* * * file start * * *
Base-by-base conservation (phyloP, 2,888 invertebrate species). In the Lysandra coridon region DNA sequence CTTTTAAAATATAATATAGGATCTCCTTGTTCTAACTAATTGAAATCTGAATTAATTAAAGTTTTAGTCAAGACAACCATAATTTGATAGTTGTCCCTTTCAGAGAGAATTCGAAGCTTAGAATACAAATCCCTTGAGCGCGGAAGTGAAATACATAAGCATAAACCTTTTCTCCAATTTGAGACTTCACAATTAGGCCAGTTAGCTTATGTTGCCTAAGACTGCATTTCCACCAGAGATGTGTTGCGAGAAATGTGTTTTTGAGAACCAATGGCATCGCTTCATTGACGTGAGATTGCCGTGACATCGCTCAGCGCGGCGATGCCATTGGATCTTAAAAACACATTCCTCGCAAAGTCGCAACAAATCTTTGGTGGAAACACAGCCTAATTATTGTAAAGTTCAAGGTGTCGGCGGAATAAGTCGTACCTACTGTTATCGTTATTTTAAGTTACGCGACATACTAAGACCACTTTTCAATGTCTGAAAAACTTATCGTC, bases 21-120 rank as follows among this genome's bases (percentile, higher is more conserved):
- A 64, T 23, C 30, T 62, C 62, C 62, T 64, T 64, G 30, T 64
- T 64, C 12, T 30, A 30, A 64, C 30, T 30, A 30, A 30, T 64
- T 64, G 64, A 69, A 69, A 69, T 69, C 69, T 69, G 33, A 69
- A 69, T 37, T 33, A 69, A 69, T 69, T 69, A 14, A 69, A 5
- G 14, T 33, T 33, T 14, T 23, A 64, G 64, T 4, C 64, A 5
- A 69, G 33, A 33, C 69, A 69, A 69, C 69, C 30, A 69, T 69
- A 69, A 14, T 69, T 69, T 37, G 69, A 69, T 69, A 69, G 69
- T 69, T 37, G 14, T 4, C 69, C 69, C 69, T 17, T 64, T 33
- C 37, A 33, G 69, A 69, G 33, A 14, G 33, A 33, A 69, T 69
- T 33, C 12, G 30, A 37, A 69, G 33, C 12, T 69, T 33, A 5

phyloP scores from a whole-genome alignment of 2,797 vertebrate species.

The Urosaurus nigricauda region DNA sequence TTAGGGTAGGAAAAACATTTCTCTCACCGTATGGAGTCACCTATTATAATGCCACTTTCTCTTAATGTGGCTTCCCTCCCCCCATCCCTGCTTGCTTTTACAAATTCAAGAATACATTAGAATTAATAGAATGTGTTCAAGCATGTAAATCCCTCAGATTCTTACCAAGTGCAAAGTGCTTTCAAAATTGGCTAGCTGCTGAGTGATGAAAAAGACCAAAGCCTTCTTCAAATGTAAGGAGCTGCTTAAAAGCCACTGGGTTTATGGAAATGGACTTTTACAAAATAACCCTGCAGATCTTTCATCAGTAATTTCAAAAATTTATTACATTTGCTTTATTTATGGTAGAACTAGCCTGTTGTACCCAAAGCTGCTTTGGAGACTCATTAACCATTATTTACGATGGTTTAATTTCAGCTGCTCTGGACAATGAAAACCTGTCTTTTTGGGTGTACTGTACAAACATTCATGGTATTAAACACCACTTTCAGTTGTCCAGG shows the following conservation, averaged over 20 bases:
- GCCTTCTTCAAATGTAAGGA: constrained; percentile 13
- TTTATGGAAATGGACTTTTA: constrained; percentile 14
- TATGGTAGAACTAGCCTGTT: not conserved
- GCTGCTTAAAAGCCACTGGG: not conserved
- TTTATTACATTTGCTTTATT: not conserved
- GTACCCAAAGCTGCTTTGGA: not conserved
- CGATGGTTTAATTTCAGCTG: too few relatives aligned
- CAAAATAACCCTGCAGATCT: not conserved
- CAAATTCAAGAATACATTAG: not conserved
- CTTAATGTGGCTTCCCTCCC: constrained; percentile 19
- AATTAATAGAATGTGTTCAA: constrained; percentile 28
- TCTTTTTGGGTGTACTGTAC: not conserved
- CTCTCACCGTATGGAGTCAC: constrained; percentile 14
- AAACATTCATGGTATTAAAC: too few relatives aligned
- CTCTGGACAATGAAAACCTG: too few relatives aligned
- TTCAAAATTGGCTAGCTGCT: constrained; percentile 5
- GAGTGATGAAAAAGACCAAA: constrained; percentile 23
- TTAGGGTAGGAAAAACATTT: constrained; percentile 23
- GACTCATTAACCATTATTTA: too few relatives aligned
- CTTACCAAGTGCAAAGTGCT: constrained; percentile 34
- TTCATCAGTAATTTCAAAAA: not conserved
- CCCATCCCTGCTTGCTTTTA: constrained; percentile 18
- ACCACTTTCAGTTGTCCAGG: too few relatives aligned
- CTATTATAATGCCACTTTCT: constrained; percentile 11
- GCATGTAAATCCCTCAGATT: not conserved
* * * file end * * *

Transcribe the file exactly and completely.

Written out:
Base-by-base conservation (phyloP, 2,888 invertebrate species). In the Lysandra coridon region DNA sequence CTTTTAAAATATAATATAGGATCTCCTTGTTCTAACTAATTGAAATCTGAATTAATTAAAGTTTTAGTCAAGACAACCATAATTTGATAGTTGTCCCTTTCAGAGAGAATTCGAAGCTTAGAATACAAATCCCTTGAGCGCGGAAGTGAAATACATAAGCATAAACCTTTTCTCCAATTTGAGACTTCACAATTAGGCCAGTTAGCTTATGTTGCCTAAGACTGCATTTCCACCAGAGATGTGTTGCGAGAAATGTGTTTTTGAGAACCAATGGCATCGCTTCATTGACGTGAGATTGCCGTGACATCGCTCAGCGCGGCGATGCCATTGGATCTTAAAAACACATTCCTCGCAAAGTCGCAACAAATCTTTGGTGGAAACACAGCCTAATTATTGTAAAGTTCAAGGTGTCGGCGGAATAAGTCGTACCTACTGTTATCGTTATTTTAAGTTACGCGACATACTAAGACCACTTTTCAATGTCTGAAAAACTTATCGTC, bases 21-120 rank as follows among this genome's bases (percentile, higher is more conserved):
- A 64, T 23, C 30, T 62, C 62, C 62, T 64, T 64, G 30, T 64
- T 64, C 12, T 30, A 30, A 64, C 30, T 30, A 30, A 30, T 64
- T 64, G 64, A 69, A 69, A 69, T 69, C 69, T 69, G 33, A 69
- A 69, T 37, T 33, A 69, A 69, T 69, T 69, A 14, A 69, A 5
- G 14, T 33, T 33, T 14, T 23, A 64, G 64, T 4, C 64, A 5
- A 69, G 33, A 33, C 69, A 69, A 69, C 69, C 30, A 69, T 69
- A 69, A 14, T 69, T 69, T 37, G 69, A 69, T 69, A 69, G 69
- T 69, T 37, G 14, T 4, C 69, C 69, C 69, T 17, T 64, T 33
- C 37, A 33, G 69, A 69, G 33, A 14, G 33, A 33, A 69, T 69
- T 33, C 12, G 30, A 37, A 69, G 33, C 12, T 69, T 33, A 5

phyloP scores from a whole-genome alignment of 2,797 vertebrate species.

The Urosaurus nigricauda region DNA sequence TTAGGGTAGGAAAAACATTTCTCTCACCGTATGGAGTCACCTATTATAATGCCACTTTCTCTTAATGTGGCTTCCCTCCCCCCATCCCTGCTTGCTTTTACAAATTCAAGAATACATTAGAATTAATAGAATGTGTTCAAGCATGTAAATCCCTCAGATTCTTACCAAGTGCAAAGTGCTTTCAAAATTGGCTAGCTGCTGAGTGATGAAAAAGACCAAAGCCTTCTTCAAATGTAAGGAGCTGCTTAAAAGCCACTGGGTTTATGGAAATGGACTTTTACAAAATAACCCTGCAGATCTTTCATCAGTAATTTCAAAAATTTATTACATTTGCTTTATTTATGGTAGAACTAGCCTGTTGTACCCAAAGCTGCTTTGGAGACTCATTAACCATTATTTACGATGGTTTAATTTCAGCTGCTCTGGACAATGAAAACCTGTCTTTTTGGGTGTACTGTACAAACATTCATGGTATTAAACACCACTTTCAGTTGTCCAGG shows the following conservation, averaged over 20 bases:
- GCCTTCTTCAAATGTAAGGA: constrained; percentile 13
- TTTATGGAAATGGACTTTTA: constrained; percentile 14
- TATGGTAGAACTAGCCTGTT: not conserved
- GCTGCTTAAAAGCCACTGGG: not conserved
- TTTATTACATTTGCTTTATT: not conserved
- GTACCCAAAGCTGCTTTGGA: not conserved
- CGATGGTTTAATTTCAGCTG: too few relatives aligned
- CAAAATAACCCTGCAGATCT: not conserved
- CAAATTCAAGAATACATTAG: not conserved
- CTTAATGTGGCTTCCCTCCC: constrained; percentile 19
- AATTAATAGAATGTGTTCAA: constrained; percentile 28
- TCTTTTTGGGTGTACTGTAC: not conserved
- CTCTCACCGTATGGAGTCAC: constrained; percentile 14
- AAACATTCATGGTATTAAAC: too few relatives aligned
- CTCTGGACAATGAAAACCTG: too few relatives aligned
- TTCAAAATTGGCTAGCTGCT: constrained; percentile 5
- GAGTGATGAAAAAGACCAAA: constrained; percentile 23
- TTAGGGTAGGAAAAACATTT: constrained; percentile 23
- GACTCATTAACCATTATTTA: too few relatives aligned
- CTTACCAAGTGCAAAGTGCT: constrained; percentile 34
- TTCATCAGTAATTTCAAAAA: not conserved
- CCCATCCCTGCTTGCTTTTA: constrained; percentile 18
- ACCACTTTCAGTTGTCCAGG: too few relatives aligned
- CTATTATAATGCCACTTTCT: constrained; percentile 11
- GCATGTAAATCCCTCAGATT: not conserved